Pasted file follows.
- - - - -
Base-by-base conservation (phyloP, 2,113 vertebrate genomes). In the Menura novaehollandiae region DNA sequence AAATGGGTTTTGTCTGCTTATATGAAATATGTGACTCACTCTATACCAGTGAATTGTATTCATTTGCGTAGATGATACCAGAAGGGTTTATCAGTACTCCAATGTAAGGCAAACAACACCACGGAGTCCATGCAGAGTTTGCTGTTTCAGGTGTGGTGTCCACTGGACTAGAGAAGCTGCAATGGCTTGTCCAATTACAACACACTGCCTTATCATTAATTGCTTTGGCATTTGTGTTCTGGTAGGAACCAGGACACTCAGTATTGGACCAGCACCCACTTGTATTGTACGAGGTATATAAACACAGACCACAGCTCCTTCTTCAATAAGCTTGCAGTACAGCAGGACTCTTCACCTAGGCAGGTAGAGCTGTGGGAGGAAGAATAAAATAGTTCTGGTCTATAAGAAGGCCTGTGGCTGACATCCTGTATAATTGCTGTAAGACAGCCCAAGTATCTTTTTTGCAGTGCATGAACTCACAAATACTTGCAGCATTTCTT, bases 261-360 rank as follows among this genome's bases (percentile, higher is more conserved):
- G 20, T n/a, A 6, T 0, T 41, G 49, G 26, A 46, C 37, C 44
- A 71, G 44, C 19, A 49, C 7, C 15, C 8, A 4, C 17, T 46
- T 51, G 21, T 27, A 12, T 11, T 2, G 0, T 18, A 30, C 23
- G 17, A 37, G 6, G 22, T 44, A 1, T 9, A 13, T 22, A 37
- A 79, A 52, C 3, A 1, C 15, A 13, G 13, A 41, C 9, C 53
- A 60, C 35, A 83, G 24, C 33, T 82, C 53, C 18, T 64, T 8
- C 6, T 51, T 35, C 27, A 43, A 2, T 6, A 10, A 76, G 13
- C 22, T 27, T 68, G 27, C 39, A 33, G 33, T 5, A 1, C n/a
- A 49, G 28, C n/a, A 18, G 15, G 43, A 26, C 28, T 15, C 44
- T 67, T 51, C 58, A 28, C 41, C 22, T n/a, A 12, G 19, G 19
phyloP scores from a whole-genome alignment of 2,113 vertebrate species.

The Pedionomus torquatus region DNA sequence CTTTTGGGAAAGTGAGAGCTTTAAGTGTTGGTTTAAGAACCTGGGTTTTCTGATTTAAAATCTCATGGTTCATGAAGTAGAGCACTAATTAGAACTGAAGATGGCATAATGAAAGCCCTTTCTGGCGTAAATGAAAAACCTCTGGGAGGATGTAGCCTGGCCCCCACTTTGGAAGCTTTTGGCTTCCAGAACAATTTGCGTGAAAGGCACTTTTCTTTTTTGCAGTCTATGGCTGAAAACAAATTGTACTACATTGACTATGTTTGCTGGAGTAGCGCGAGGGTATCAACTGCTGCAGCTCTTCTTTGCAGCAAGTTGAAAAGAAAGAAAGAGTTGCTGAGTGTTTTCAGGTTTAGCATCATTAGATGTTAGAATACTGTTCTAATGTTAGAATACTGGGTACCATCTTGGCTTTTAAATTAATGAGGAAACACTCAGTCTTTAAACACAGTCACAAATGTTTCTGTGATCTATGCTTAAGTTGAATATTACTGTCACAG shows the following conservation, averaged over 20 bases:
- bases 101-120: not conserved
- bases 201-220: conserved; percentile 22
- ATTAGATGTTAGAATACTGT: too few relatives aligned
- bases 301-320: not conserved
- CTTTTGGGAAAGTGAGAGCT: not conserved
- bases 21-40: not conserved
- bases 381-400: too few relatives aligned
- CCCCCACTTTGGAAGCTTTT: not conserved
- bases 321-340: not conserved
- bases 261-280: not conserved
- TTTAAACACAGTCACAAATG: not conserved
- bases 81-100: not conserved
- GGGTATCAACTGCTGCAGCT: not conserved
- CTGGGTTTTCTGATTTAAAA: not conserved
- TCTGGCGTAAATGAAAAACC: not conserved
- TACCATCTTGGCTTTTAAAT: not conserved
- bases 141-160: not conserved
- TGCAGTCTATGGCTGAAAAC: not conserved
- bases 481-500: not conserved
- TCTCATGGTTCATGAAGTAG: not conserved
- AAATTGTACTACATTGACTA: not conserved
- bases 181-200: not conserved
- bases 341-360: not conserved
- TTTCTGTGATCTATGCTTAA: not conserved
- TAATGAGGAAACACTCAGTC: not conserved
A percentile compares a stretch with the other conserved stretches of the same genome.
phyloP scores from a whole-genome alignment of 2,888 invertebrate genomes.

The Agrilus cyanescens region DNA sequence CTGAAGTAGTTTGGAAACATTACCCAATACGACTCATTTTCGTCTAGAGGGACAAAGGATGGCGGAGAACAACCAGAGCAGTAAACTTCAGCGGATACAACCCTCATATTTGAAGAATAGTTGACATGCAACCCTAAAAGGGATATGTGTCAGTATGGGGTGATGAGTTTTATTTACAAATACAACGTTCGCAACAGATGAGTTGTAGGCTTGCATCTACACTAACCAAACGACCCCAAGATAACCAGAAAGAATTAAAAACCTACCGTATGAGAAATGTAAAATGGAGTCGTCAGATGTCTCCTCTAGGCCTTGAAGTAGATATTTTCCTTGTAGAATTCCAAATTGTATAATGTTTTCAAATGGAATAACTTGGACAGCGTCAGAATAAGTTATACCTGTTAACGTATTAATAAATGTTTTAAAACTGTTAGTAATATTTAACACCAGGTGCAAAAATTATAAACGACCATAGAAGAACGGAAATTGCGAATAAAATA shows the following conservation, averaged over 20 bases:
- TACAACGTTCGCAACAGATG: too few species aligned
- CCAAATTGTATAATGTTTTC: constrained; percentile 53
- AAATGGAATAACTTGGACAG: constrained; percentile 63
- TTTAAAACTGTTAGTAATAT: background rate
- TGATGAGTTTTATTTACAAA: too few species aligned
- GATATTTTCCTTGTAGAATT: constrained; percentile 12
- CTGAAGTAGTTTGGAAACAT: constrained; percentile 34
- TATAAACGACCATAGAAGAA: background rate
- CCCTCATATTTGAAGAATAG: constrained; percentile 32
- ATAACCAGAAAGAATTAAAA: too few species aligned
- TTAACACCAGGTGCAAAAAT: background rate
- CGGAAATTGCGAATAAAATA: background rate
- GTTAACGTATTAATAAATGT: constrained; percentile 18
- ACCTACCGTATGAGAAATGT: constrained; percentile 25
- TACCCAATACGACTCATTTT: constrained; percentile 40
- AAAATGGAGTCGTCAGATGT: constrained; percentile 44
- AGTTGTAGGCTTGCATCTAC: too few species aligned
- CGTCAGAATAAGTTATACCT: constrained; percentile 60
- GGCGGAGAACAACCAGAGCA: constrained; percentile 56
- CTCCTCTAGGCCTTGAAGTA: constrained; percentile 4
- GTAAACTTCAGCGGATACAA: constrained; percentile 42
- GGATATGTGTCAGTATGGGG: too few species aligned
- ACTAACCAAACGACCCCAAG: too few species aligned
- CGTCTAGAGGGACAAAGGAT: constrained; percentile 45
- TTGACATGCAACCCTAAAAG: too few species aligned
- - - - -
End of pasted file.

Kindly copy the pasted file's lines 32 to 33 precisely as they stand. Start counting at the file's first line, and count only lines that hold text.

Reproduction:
- bases 481-500: not conserved
- TCTCATGGTTCATGAAGTAG: not conserved